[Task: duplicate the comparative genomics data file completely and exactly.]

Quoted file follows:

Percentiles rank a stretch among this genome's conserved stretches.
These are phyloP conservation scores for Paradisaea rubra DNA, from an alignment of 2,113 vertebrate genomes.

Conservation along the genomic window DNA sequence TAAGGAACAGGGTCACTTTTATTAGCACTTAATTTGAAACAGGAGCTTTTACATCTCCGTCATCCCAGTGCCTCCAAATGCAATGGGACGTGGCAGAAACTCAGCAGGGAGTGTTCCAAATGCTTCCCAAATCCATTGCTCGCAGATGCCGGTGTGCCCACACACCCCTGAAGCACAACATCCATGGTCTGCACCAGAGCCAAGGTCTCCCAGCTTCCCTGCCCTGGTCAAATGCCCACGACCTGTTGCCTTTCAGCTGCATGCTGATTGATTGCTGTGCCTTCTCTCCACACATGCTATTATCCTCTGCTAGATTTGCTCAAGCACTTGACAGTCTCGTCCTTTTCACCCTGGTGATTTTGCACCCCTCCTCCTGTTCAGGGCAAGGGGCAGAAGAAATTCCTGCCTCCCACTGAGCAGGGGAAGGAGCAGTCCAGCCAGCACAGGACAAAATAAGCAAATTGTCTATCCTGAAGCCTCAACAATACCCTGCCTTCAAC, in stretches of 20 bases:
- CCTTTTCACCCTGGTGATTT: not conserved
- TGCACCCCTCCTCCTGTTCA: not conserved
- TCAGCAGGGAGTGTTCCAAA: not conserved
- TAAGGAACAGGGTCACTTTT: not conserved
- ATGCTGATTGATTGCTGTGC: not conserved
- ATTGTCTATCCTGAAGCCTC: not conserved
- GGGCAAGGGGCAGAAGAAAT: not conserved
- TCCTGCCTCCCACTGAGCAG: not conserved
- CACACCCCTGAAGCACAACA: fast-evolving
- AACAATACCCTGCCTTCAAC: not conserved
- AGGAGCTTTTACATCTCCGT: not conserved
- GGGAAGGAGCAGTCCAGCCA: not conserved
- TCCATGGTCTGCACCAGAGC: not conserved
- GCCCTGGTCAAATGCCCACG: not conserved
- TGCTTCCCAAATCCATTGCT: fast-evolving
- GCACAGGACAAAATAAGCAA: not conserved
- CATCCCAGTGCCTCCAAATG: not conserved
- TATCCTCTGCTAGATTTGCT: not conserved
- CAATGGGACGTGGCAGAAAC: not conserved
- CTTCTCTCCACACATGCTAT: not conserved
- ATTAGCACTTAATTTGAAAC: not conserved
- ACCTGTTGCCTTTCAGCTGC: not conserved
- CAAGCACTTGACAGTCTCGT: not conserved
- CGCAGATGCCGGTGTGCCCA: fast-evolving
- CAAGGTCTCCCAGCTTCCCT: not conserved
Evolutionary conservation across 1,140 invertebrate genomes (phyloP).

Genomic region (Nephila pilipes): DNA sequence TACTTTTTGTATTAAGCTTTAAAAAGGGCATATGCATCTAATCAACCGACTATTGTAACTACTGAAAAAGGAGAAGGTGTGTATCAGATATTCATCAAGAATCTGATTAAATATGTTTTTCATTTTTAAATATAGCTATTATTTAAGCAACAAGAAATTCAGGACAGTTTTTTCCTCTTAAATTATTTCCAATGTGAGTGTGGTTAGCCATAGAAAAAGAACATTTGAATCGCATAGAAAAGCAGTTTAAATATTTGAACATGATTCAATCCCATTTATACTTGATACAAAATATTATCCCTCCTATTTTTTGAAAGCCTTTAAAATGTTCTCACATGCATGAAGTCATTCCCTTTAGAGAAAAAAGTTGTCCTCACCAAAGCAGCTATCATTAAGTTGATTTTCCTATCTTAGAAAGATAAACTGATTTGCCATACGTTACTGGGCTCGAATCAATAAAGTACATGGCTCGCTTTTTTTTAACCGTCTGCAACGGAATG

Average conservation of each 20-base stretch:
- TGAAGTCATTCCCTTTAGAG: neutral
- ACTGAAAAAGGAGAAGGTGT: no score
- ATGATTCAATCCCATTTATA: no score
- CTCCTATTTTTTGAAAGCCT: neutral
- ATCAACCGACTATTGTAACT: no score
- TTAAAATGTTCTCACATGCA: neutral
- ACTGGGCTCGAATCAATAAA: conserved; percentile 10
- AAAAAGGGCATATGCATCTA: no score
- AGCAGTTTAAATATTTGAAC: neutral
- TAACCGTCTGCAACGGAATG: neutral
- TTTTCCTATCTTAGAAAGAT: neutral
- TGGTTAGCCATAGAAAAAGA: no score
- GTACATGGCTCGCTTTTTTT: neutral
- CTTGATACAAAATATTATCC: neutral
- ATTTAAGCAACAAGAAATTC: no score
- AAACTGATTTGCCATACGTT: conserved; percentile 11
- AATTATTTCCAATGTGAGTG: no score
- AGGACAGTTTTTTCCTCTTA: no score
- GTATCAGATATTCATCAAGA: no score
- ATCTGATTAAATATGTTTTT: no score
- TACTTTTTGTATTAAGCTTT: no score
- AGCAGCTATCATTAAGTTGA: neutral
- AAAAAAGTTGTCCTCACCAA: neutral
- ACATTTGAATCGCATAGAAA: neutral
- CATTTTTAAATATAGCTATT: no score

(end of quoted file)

Percentiles rank a stretch among this genome's conserved stretches.
These are phyloP conservation scores for Paradisaea rubra DNA, from an alignment of 2,113 vertebrate genomes.

Conservation along the genomic window DNA sequence TAAGGAACAGGGTCACTTTTATTAGCACTTAATTTGAAACAGGAGCTTTTACATCTCCGTCATCCCAGTGCCTCCAAATGCAATGGGACGTGGCAGAAACTCAGCAGGGAGTGTTCCAAATGCTTCCCAAATCCATTGCTCGCAGATGCCGGTGTGCCCACACACCCCTGAAGCACAACATCCATGGTCTGCACCAGAGCCAAGGTCTCCCAGCTTCCCTGCCCTGGTCAAATGCCCACGACCTGTTGCCTTTCAGCTGCATGCTGATTGATTGCTGTGCCTTCTCTCCACACATGCTATTATCCTCTGCTAGATTTGCTCAAGCACTTGACAGTCTCGTCCTTTTCACCCTGGTGATTTTGCACCCCTCCTCCTGTTCAGGGCAAGGGGCAGAAGAAATTCCTGCCTCCCACTGAGCAGGGGAAGGAGCAGTCCAGCCAGCACAGGACAAAATAAGCAAATTGTCTATCCTGAAGCCTCAACAATACCCTGCCTTCAAC, in stretches of 20 bases:
- CCTTTTCACCCTGGTGATTT: not conserved
- TGCACCCCTCCTCCTGTTCA: not conserved
- TCAGCAGGGAGTGTTCCAAA: not conserved
- TAAGGAACAGGGTCACTTTT: not conserved
- ATGCTGATTGATTGCTGTGC: not conserved
- ATTGTCTATCCTGAAGCCTC: not conserved
- GGGCAAGGGGCAGAAGAAAT: not conserved
- TCCTGCCTCCCACTGAGCAG: not conserved
- CACACCCCTGAAGCACAACA: fast-evolving
- AACAATACCCTGCCTTCAAC: not conserved
- AGGAGCTTTTACATCTCCGT: not conserved
- GGGAAGGAGCAGTCCAGCCA: not conserved
- TCCATGGTCTGCACCAGAGC: not conserved
- GCCCTGGTCAAATGCCCACG: not conserved
- TGCTTCCCAAATCCATTGCT: fast-evolving
- GCACAGGACAAAATAAGCAA: not conserved
- CATCCCAGTGCCTCCAAATG: not conserved
- TATCCTCTGCTAGATTTGCT: not conserved
- CAATGGGACGTGGCAGAAAC: not conserved
- CTTCTCTCCACACATGCTAT: not conserved
- ATTAGCACTTAATTTGAAAC: not conserved
- ACCTGTTGCCTTTCAGCTGC: not conserved
- CAAGCACTTGACAGTCTCGT: not conserved
- CGCAGATGCCGGTGTGCCCA: fast-evolving
- CAAGGTCTCCCAGCTTCCCT: not conserved
Evolutionary conservation across 1,140 invertebrate genomes (phyloP).

Genomic region (Nephila pilipes): DNA sequence TACTTTTTGTATTAAGCTTTAAAAAGGGCATATGCATCTAATCAACCGACTATTGTAACTACTGAAAAAGGAGAAGGTGTGTATCAGATATTCATCAAGAATCTGATTAAATATGTTTTTCATTTTTAAATATAGCTATTATTTAAGCAACAAGAAATTCAGGACAGTTTTTTCCTCTTAAATTATTTCCAATGTGAGTGTGGTTAGCCATAGAAAAAGAACATTTGAATCGCATAGAAAAGCAGTTTAAATATTTGAACATGATTCAATCCCATTTATACTTGATACAAAATATTATCCCTCCTATTTTTTGAAAGCCTTTAAAATGTTCTCACATGCATGAAGTCATTCCCTTTAGAGAAAAAAGTTGTCCTCACCAAAGCAGCTATCATTAAGTTGATTTTCCTATCTTAGAAAGATAAACTGATTTGCCATACGTTACTGGGCTCGAATCAATAAAGTACATGGCTCGCTTTTTTTTAACCGTCTGCAACGGAATG

Average conservation of each 20-base stretch:
- TGAAGTCATTCCCTTTAGAG: neutral
- ACTGAAAAAGGAGAAGGTGT: no score
- ATGATTCAATCCCATTTATA: no score
- CTCCTATTTTTTGAAAGCCT: neutral
- ATCAACCGACTATTGTAACT: no score
- TTAAAATGTTCTCACATGCA: neutral
- ACTGGGCTCGAATCAATAAA: conserved; percentile 10
- AAAAAGGGCATATGCATCTA: no score
- AGCAGTTTAAATATTTGAAC: neutral
- TAACCGTCTGCAACGGAATG: neutral
- TTTTCCTATCTTAGAAAGAT: neutral
- TGGTTAGCCATAGAAAAAGA: no score
- GTACATGGCTCGCTTTTTTT: neutral
- CTTGATACAAAATATTATCC: neutral
- ATTTAAGCAACAAGAAATTC: no score
- AAACTGATTTGCCATACGTT: conserved; percentile 11
- AATTATTTCCAATGTGAGTG: no score
- AGGACAGTTTTTTCCTCTTA: no score
- GTATCAGATATTCATCAAGA: no score
- ATCTGATTAAATATGTTTTT: no score
- TACTTTTTGTATTAAGCTTT: no score
- AGCAGCTATCATTAAGTTGA: neutral
- AAAAAAGTTGTCCTCACCAA: neutral
- ACATTTGAATCGCATAGAAA: neutral
- CATTTTTAAATATAGCTATT: no score